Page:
While his words of counsel are timeless and the book pretty much became my bible, I was living in a different time. Nowadays, being an ultra-sensitive creature is more of an embarrassing curse than a blessing. What would Rilke say, in those years leading up to the twenty-first century, to an angry, cynical, ironic, black-clad, café-dwelling, cigarette-puffing, wannabe-artist poseur like me? I wanted to find out. And perhaps a contemporary version of the book could be of help to those kindred spirits of mine a book that would act as a direct line to those dilettantes hoping to segue into being serious artists, those outcasts, misfits, and black sheep.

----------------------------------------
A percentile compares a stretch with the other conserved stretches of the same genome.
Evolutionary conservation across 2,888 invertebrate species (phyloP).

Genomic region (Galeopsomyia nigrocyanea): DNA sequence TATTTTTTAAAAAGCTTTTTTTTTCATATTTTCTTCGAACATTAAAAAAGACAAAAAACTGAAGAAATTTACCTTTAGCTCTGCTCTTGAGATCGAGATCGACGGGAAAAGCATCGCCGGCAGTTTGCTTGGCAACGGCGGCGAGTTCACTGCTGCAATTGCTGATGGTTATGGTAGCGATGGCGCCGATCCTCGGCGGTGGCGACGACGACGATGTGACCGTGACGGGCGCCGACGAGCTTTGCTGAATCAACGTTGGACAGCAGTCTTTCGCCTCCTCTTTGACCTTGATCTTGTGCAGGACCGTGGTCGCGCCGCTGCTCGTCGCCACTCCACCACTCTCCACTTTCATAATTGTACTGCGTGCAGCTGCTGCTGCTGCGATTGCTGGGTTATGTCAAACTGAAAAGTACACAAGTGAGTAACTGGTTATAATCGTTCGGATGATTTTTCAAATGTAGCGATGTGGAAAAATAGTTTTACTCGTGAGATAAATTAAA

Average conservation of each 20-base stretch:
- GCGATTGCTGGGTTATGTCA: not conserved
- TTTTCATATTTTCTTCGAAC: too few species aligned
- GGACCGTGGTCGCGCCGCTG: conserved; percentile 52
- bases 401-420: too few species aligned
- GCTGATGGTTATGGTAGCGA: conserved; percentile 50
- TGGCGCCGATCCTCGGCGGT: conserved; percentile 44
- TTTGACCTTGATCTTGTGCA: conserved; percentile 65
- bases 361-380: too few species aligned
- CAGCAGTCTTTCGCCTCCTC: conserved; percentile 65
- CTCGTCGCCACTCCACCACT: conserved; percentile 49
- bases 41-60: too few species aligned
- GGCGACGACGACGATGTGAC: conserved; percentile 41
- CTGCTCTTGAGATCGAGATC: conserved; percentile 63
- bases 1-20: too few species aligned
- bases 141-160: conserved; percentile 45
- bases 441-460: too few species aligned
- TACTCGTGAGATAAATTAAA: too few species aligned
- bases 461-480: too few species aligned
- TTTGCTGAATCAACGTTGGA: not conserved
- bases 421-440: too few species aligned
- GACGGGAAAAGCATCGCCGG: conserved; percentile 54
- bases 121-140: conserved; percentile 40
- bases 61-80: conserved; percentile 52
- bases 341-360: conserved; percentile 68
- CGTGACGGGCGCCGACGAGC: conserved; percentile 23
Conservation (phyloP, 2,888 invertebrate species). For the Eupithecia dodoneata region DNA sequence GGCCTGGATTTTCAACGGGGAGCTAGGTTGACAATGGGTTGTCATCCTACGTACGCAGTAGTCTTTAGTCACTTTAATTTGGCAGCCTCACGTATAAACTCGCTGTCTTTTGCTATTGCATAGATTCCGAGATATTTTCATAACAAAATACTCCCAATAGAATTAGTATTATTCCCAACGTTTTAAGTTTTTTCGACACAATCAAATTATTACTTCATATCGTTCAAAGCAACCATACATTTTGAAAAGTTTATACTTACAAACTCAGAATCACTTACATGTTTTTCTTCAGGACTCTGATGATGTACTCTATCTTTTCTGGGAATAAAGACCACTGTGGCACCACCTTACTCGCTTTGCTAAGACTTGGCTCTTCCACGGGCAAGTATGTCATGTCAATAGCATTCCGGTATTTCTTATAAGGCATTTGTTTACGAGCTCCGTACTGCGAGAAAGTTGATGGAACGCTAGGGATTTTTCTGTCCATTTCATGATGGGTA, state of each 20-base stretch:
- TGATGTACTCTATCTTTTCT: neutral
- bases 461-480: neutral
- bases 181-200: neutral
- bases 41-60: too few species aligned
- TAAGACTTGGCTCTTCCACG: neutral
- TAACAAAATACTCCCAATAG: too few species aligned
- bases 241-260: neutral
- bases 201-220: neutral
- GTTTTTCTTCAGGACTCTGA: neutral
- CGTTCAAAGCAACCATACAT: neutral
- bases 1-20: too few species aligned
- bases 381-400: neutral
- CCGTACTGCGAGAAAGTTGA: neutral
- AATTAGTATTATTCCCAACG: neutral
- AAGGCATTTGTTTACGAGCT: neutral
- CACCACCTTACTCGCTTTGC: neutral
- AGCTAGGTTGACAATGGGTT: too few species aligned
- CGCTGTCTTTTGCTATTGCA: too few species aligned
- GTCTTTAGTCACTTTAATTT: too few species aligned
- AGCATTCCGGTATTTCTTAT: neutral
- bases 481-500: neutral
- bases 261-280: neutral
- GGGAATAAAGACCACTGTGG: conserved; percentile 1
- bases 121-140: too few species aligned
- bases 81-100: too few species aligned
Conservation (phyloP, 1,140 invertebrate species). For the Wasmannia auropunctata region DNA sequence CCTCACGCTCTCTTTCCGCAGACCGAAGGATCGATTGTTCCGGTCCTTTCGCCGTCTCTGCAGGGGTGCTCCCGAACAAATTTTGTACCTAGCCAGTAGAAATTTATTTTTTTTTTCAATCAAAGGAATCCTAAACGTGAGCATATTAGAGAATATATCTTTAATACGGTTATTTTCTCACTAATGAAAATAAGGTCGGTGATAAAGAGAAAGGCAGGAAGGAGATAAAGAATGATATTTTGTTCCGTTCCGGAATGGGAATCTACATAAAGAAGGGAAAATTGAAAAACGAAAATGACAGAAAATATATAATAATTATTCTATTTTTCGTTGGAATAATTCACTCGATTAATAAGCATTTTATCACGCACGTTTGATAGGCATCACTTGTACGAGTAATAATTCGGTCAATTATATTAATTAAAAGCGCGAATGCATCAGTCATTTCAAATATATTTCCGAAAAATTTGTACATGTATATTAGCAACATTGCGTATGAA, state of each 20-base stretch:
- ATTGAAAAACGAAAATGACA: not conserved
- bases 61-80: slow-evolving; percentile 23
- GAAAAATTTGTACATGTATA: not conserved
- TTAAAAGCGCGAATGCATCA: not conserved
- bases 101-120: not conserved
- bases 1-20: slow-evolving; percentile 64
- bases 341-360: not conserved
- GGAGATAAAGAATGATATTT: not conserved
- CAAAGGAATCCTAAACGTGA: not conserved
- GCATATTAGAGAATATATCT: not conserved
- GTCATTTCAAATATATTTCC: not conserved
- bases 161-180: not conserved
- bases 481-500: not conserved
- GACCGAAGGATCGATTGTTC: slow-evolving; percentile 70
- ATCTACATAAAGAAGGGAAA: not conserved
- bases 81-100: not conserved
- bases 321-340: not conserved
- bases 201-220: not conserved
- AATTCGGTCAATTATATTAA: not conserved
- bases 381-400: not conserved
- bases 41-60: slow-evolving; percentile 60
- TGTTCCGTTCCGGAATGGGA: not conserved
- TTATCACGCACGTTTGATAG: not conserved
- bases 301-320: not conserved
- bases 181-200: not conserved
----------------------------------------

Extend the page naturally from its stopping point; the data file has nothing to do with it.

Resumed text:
To his successors I posed a genuinely sincere question: "If you could offer the young people of today one piece of advice, what would it be?" And while my query did open up a veritable can of worms the pros and cons of simply asking for and taking advice the response was overwhelmingly positive. I sold the idea in good faith to a publisher that it would be a fresh, illuminating collection of letters to the young artist just starting out. Then all hell broke loose.